Photo illustration courtesy Centers for Disease Control and Prevention.
Photo illustration courtesy Centers for Disease Control and Prevention.

California adolescents from military families are more likely than non-military youth to think about, plan and attempt suicide, according to a new study by researchers at the University of Southern California and Bar Ilan University in Israel.

Military-connected teens are also at a higher risk of requiring medical care because of a suicide attempt, according to the study, which appears in the journal European Child & Adolescent Psychiatry.

Researchers found that nearly 12 percent of military-connected youth reported attempting suicide, compared to 7 percent of non-military-connected youth. Approximately 24 percent of military-connected youth reported seriously considering suicide compared to 18 percent of civilian youth.

The findings suggest a need for more screening — especially among military-connected adolescents — by physicians, mental health professionals and educators.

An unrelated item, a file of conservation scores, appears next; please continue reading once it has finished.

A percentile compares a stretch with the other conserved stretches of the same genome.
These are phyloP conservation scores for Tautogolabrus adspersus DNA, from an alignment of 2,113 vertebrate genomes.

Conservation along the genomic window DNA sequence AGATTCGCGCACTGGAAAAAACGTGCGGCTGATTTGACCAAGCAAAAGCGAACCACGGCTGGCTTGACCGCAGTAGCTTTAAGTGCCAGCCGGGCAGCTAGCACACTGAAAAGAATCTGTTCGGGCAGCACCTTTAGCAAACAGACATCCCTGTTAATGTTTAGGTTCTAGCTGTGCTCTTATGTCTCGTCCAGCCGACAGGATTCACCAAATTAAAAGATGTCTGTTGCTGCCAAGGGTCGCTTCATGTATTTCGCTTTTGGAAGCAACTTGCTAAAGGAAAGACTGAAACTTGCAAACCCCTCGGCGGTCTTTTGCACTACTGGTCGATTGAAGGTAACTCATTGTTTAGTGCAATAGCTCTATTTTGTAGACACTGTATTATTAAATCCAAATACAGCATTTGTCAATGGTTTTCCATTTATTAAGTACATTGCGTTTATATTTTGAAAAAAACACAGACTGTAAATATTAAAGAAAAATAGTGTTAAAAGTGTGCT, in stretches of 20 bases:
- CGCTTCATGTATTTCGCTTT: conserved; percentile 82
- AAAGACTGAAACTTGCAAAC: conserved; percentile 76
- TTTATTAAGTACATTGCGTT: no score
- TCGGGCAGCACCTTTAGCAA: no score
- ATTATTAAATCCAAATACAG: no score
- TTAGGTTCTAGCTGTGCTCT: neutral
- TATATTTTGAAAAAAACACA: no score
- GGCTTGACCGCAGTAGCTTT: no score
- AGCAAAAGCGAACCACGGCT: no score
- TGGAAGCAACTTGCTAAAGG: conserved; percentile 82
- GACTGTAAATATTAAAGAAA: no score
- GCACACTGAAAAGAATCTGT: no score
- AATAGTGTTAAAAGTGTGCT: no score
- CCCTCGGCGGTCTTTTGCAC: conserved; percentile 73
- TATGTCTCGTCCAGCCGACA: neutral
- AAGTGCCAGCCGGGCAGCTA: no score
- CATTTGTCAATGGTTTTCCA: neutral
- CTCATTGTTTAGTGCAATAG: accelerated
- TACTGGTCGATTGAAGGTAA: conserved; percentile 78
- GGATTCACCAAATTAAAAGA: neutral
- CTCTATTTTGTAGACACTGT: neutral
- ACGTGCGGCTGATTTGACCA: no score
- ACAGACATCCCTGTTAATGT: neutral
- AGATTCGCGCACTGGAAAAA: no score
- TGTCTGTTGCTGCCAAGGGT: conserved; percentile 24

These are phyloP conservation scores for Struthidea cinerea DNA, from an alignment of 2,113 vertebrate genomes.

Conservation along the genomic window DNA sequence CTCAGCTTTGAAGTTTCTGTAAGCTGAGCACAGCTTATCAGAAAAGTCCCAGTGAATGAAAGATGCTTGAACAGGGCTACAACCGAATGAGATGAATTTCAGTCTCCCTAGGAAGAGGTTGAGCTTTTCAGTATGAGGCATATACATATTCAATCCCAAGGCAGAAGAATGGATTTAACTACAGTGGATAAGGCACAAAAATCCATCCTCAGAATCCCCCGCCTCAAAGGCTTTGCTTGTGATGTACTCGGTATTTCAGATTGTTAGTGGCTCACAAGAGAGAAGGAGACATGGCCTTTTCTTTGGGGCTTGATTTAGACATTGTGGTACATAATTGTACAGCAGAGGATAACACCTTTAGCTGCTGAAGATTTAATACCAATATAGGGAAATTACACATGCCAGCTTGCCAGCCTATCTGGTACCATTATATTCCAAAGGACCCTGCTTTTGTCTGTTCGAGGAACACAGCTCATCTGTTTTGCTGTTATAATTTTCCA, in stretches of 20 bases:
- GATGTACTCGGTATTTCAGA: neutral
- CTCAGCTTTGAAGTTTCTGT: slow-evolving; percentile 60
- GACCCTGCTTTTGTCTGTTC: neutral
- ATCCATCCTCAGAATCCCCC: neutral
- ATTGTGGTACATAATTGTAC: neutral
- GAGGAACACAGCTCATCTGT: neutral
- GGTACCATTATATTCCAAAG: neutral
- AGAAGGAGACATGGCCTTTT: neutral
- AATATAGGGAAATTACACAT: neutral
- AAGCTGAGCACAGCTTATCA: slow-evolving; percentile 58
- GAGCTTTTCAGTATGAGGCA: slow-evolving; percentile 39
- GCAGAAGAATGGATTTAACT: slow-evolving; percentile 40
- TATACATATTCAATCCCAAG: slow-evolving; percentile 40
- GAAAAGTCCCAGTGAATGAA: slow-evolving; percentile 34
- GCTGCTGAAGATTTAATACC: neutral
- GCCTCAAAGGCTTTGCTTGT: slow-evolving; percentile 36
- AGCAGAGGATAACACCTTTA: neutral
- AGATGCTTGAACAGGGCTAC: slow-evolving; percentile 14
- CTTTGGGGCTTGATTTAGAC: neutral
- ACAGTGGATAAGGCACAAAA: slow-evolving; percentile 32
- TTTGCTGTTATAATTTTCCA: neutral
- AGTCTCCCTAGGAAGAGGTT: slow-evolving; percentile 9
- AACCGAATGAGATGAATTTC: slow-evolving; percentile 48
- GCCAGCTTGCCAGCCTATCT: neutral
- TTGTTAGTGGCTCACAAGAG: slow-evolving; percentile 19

“Primary health care providers, mental health providers, schools, and other community organizations should work to increase their awareness of the presence of military-connected youth and families that they serve,” the authors stated. “Special consideration should be given for the potential of deployments, relocations, and other adolescent stressors to impact the mental health of military-connected youth.”

Data for the study was drawn from the California Healthy Kids Survey, an ongoing survey of 5th, 7th, 9th and 11th graders that is administered by WestEd for the California Department of Education.

Chris Jennewein

Chris Jennewein is Editor & Publisher of Times of San Diego.